Politics

Supreme Court backs DHS' ability to detain illegal immigrants



The Supreme Court delivered an affirmation of the government’s system of detaining illegal immigrants, ruling Monday in two cases against migrants who’d sought the ability to be released while they fought their removal proceedings.

The justices shot down a class action ruling out of California that had granted noncitizens the right to a bond hearing to be released from detention, and also overturned another lower court decision in Pennsylvania that said the law requires the government to grant bond hearings.

In the California case, Justice Samuel A. Alito Jr., writing the majority opinion, said the courts “exceeded their jurisdiction” by issuing an injunction requiring bond be made available for an entire class of migrants held in detention.

And in the case out of Pennsylvania, Justice Sonia Sotomayor said lower courts were creating a new right of a bond hearing for migrants where one didn’t exist in the law Congress wrote.

The high court left weighty constitutional issues of detention for another day, but in both cases, the justices said at least as far as the law is concerned, Congress did give the administration wide-ranging powers to detain people while they are awaiting deportation.

That’s an affirmation for the government, which has defended its detention powers, and a blow to immigrant-rights advocates who are trying to unwind the immigration detention system as much as possible, saying it allows for abuse and neglect of those snared in immigration violations.


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“The Supreme Court has turned its back on its prior interpretation of the statute, which required a custody determination after six months,” said Matt Adams, legal director of the Northwest Immigrant Rights Project, which argued on behalf of the migrant in the Pennsylvania case.

“To now find that the statute allows for indefinite detention is contrary to a fundamental principle upon which our system was founded — that government officials may not lock up a person without at least providing them their day in court to contest whether their confinement is justified,” Mr. Adams said.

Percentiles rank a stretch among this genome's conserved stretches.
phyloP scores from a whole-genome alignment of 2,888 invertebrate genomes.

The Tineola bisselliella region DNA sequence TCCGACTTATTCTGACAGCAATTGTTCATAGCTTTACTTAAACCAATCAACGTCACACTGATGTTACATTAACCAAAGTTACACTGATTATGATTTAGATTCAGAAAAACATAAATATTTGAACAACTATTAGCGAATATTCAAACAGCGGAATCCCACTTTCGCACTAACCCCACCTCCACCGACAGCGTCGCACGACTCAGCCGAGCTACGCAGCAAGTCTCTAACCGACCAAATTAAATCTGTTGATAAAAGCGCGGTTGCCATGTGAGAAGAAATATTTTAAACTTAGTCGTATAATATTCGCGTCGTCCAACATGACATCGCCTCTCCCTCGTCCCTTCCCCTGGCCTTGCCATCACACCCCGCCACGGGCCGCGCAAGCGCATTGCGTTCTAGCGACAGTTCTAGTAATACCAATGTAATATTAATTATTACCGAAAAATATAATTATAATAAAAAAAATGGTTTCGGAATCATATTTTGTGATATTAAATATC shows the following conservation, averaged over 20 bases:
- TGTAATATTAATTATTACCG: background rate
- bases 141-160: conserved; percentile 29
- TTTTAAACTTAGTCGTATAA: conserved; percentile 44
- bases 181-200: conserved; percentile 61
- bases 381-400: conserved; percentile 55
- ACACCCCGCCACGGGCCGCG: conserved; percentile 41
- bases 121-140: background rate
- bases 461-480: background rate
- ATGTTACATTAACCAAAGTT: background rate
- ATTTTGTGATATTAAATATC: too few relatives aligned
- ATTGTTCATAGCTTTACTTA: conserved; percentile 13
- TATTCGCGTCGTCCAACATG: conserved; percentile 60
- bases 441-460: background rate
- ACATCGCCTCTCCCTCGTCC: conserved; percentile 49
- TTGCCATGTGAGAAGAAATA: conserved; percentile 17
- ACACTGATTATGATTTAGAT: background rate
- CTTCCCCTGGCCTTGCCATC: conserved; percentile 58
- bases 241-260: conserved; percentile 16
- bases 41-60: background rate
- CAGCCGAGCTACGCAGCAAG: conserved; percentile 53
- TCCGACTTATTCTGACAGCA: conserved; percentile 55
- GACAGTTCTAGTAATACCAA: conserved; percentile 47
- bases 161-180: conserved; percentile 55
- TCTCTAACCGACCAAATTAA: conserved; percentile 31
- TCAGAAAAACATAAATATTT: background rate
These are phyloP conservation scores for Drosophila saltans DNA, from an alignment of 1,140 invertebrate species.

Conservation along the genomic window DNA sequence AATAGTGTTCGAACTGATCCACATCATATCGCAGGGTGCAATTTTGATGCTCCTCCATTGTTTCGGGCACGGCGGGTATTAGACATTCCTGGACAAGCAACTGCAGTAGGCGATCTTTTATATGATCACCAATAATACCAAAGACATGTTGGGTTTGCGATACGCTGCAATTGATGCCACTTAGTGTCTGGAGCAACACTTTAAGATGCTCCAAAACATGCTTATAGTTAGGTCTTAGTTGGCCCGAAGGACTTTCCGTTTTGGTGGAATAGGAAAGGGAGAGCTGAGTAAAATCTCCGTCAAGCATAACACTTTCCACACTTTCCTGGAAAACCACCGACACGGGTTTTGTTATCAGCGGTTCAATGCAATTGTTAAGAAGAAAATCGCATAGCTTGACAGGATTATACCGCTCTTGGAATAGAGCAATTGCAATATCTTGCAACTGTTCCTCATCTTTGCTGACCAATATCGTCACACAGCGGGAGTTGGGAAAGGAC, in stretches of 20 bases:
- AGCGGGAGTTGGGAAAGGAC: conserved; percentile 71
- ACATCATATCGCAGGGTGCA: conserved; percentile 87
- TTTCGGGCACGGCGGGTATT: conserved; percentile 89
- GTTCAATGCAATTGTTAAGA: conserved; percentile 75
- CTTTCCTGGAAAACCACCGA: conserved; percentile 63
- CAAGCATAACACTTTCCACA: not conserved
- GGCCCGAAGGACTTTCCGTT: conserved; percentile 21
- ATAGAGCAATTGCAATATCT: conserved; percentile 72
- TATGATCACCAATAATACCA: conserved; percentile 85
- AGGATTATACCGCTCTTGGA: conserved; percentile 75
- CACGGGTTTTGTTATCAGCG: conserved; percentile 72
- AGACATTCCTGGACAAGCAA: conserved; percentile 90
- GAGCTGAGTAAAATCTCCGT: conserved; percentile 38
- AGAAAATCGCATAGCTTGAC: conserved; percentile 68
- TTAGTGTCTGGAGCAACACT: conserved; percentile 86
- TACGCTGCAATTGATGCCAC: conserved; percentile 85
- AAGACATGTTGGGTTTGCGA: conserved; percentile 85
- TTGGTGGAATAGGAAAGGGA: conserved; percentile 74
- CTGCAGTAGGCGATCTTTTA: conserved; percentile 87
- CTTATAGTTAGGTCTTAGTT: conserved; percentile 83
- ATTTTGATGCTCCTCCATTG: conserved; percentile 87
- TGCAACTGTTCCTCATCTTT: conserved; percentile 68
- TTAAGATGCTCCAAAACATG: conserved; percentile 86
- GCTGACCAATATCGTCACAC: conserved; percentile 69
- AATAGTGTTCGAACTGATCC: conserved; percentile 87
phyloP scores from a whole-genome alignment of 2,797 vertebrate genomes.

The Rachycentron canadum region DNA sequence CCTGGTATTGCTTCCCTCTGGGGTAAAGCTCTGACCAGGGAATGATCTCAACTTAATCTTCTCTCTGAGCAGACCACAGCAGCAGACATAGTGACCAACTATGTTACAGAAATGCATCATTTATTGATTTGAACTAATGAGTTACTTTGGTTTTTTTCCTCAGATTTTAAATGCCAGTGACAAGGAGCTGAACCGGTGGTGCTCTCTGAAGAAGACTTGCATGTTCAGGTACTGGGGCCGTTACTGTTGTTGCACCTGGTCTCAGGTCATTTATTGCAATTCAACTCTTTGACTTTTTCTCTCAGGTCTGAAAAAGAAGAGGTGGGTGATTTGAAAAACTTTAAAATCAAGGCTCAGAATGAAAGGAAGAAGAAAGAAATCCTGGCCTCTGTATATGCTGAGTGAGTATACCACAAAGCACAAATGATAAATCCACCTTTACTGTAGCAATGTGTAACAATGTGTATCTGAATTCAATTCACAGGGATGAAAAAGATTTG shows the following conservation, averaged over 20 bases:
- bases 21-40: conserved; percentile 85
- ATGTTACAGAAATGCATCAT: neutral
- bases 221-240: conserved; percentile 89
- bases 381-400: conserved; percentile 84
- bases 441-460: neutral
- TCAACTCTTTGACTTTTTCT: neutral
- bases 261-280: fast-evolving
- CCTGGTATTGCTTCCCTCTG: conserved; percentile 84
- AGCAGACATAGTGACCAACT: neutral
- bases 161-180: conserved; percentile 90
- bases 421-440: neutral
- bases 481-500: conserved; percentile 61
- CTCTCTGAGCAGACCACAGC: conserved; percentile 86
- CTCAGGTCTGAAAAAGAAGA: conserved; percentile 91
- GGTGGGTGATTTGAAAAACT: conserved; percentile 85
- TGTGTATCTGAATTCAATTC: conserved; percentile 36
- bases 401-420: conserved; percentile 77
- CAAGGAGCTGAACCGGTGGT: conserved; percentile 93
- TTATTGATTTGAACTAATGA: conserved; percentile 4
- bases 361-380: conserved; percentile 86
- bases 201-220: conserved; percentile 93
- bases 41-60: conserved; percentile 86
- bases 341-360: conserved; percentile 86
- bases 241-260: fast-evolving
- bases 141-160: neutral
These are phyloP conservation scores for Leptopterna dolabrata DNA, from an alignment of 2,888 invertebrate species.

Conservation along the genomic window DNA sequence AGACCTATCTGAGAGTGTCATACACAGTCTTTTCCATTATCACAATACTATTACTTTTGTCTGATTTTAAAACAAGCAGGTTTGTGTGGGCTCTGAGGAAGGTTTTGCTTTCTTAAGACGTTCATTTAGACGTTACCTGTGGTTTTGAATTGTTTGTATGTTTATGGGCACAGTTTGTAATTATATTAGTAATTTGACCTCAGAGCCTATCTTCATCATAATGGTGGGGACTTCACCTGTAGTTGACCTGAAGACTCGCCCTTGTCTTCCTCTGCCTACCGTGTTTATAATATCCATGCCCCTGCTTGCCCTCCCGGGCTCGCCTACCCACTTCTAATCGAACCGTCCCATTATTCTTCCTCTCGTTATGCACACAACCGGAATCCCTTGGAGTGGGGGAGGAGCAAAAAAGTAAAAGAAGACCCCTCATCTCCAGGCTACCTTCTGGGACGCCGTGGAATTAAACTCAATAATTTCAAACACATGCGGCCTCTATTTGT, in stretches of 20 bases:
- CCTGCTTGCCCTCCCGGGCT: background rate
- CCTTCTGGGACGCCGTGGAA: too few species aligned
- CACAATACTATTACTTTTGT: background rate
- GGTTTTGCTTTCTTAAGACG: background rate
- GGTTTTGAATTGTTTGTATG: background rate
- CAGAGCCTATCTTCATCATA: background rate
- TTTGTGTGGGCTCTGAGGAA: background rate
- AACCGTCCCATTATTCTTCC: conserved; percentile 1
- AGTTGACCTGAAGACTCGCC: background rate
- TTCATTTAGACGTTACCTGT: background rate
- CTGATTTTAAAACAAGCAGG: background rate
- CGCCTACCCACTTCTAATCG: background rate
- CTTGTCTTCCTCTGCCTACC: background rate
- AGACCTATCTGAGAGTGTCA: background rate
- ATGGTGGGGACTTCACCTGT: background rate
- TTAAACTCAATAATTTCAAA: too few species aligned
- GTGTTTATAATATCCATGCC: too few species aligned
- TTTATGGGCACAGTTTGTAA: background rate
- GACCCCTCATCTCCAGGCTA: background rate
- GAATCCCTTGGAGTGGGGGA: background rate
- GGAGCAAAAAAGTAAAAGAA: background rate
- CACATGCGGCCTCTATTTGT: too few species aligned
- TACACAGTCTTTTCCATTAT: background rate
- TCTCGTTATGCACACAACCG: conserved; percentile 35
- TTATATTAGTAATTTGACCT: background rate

But the Immigration Reform Law Institute, which advocates for stricter controls on immigration, said those in custody can leave detention at any time — by returning to their home countries.

“The United States is not holding them prisoner against their will. Rather, it is allowing them to remain in the United States while they challenge their deportation in the courts, and setting the conditions for their remaining here,” said Dale Wilcox, executive director of the institute. “If they don’t like those conditions, they can always leave detention and return to their native land.”

Detention is at the heart of immigration policy debates.

When illegal immigrants are detained, they can easily be deported at the end of their cases. But when illegal immigrants are released while their cases are pending, the chances of ever being deported drop dramatically.


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Congress hasn’t allocated enough detention bed space for U.S. Immigration and Customs Enforcement to detain the more than 1 million migrants currently in deportation proceedings, so decisions about whom to detain can be tricky.

Things get even more complicated when it comes to deporting people to countries that don’t cooperate in taking them back. In a major Supreme Court ruling from 2001, known as the Zadvydas case, the justices created a general six-month limit on immigration detention, saying otherwise there was a chance someone might be detained indefinitely.

Monday’s cases seemed to narrow the Zadvydas ruling, saying that there’s nothing in the law that prevents detention. But the justices said they didn’t take a position on the bigger constitutional issues of longer-term detention, and said migrants are free to argue that matter in the lower courts.

Justice Clarence Thomas, writing a concurring opinion in the Pennsylvania case, said the high court should rip off the bandage and overrule Zadvydas altogether.

“We will be forced to engage in this jurisprudential whack-a-mole until we recognize that Zadvydas was wrong the day it was decided,” Justice Thomas wrote.





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